The latest amendment to the migration framework, the Integration Act, entered into force in August This report surveys the laws related to the treatment of undocumented migrants who arrived as minors, their eligibility for obtaining legal status and access to social benefits, and their possibilities for becoming citizens. Additionally, all country surveys provide a general overview of national migration legislation, and past amnesty programs are reviewed to illustrate national efforts in resolving problems involving the legalization of undocumented youth.
A comparative summary and map is included. A New Zealand case involving an application for refugee status based on the effects of climate change in the Pacific Island nation of Kiribati has received media attention around the world. This report surveys the laws of eight democratic foreign jurisdictions with respect to whether there are special laws concerning children asylum-seekers, particularly unaccompanied children. As discussed more fully in the jurisdictional surveys, all of the jurisdictions covered in this report have provisions treating asylum-seeking minors differently from asylum-seeking adults.
This report describes the law and policy on refugees and other asylum seekers in 22 geographically dispersed countries and, at the supranational level, in the European Union. The individual surveys cover such topics as participation in relevant international conventions; laws and regulations governing the admission of refugees and handling refugee claims; processes for handling refugees arriving at the border; procedures for evaluating whether an applicant is entitled to refugee status; the accommodations and assistance provided to refugees in the jurisdiction; requirements for naturalization; and whether asylum policy has been affected by international emergencies, such as the current refugee crisis in Europe.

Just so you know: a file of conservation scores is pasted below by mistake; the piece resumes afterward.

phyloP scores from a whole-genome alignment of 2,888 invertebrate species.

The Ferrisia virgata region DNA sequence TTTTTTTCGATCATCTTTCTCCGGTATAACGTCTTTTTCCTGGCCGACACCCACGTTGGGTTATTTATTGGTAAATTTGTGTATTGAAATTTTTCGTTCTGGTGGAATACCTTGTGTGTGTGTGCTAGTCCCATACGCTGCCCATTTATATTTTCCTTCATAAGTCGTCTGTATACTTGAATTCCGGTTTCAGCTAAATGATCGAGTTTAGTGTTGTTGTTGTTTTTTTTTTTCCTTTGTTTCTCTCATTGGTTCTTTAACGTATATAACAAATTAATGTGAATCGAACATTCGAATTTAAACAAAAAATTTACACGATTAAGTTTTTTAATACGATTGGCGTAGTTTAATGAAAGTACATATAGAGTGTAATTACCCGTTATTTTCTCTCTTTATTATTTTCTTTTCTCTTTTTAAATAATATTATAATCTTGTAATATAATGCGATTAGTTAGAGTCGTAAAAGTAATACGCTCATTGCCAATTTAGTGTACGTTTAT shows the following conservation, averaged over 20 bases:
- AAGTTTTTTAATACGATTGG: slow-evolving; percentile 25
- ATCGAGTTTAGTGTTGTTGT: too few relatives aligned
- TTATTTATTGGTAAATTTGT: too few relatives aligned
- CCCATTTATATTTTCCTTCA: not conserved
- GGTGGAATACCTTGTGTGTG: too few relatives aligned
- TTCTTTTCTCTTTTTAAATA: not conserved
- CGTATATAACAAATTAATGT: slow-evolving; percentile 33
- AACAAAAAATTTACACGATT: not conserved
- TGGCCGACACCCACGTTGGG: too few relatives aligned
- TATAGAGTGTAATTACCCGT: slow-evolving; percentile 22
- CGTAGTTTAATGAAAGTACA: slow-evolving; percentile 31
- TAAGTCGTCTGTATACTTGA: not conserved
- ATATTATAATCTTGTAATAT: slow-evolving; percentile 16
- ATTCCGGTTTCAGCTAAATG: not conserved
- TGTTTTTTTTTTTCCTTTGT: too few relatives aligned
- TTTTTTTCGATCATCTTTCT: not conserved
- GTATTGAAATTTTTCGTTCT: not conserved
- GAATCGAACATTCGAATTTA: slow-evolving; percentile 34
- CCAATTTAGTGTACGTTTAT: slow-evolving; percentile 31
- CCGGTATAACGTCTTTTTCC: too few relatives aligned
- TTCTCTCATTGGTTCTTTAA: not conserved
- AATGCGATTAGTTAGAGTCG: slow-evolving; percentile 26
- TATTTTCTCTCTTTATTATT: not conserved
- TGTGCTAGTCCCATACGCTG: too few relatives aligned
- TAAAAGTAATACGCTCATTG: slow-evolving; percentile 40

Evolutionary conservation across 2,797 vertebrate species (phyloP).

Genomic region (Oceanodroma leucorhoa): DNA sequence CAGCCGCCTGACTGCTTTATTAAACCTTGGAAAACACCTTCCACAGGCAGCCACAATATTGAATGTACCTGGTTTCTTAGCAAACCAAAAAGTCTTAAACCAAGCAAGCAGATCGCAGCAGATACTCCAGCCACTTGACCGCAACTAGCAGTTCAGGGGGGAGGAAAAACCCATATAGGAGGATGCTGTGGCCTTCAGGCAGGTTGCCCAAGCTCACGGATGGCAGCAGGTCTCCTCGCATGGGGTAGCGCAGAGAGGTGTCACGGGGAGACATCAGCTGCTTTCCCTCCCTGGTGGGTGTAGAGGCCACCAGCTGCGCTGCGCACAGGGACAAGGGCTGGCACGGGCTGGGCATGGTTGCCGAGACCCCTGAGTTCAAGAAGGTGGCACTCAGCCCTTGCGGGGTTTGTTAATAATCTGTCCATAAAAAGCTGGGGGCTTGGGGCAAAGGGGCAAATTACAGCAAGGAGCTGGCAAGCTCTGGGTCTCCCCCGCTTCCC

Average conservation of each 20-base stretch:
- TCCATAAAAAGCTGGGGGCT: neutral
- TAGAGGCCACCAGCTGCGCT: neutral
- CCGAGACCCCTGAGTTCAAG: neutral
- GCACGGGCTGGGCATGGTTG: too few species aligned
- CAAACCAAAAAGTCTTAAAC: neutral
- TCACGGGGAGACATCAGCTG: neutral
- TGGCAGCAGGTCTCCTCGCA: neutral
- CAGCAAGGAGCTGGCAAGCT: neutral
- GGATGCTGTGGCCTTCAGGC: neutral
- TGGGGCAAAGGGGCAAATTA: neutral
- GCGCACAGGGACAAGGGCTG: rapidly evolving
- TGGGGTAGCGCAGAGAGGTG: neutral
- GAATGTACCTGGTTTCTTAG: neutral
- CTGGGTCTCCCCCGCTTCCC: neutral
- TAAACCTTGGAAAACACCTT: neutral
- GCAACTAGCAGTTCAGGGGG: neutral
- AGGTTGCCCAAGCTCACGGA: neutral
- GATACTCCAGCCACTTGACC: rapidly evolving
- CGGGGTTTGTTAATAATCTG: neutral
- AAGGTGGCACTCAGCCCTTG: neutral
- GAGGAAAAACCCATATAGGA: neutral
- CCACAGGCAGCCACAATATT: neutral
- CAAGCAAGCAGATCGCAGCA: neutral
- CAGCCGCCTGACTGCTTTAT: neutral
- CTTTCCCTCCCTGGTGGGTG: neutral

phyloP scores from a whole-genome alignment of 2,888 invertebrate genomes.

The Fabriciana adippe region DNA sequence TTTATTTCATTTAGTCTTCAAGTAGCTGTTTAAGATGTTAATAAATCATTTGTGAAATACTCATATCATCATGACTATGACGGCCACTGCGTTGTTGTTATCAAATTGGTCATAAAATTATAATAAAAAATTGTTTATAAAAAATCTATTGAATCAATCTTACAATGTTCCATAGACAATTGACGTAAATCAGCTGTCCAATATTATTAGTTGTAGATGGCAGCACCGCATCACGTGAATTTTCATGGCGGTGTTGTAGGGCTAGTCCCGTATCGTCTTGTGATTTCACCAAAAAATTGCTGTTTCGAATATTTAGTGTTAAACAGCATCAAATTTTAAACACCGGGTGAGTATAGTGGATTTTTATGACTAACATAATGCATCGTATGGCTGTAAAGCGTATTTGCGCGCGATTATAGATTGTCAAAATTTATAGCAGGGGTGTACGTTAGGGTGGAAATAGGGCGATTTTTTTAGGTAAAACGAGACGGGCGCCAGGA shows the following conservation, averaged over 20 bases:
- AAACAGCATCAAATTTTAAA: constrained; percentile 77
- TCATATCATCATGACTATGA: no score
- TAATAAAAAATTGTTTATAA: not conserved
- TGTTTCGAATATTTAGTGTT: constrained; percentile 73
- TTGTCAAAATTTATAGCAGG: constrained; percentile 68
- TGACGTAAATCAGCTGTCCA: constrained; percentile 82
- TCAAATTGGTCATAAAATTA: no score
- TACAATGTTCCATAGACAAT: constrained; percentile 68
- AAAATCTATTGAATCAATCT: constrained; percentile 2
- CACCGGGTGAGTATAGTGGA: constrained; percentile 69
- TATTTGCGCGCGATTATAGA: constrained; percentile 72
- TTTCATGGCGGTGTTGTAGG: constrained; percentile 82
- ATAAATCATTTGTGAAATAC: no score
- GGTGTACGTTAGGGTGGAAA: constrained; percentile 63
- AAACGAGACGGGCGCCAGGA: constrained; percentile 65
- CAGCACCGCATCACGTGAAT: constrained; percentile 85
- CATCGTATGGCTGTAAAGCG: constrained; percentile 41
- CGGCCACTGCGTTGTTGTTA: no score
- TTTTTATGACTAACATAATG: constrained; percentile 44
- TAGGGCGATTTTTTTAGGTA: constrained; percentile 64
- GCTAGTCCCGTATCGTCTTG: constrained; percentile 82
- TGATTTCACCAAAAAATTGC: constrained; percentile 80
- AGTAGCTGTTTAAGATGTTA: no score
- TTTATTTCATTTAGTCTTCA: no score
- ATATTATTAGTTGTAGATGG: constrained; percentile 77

This report provides information on the laws of Australia, Canada, France, Germany, Israel, Sweden, and the United Kingdom regarding the right to counsel for detained migrants. All countries included in the study allow detained migrants to be assisted by a lawyer.
In most of the countries, it is up to the migrant or asylum seeker to hire counsel; the government does not have an obligation to provide legal services to a person who entered the country without a valid visa or is subject to deportation. The country surveys reveal a wide variety of legal and regulatory approaches to this issue and the involvement of an array of actors at various jurisdictional levels.
This report surveys laws regulating the mandatory legal deposit of electronic materials. Each country survey provides information on the history of e-deposit programs in the country, identifies the national institutions charged with collecting and preserving electronic materials, analyzes the legal framework for depositing digital materials, lists the requirements applicable to publishers of such material, and describes the measures taken to bring e-deposit programs in line with the restrictions established by national copyright laws.
This report contains data on countries, indicating whether or not published books are subject to a mandatory deposit requirement at the national level and, if so, how many copies are required, where they must be deposited, and whether the deposit is part of the copyright system. Citations to the controlling legislation for mandatory deposits are provided.
In all but 13 of the jurisdictions surveyed, deposits are required. For some of these thirteen jurisdictions, deposits are voluntary, while in others, no information regarding deposit practices could be found.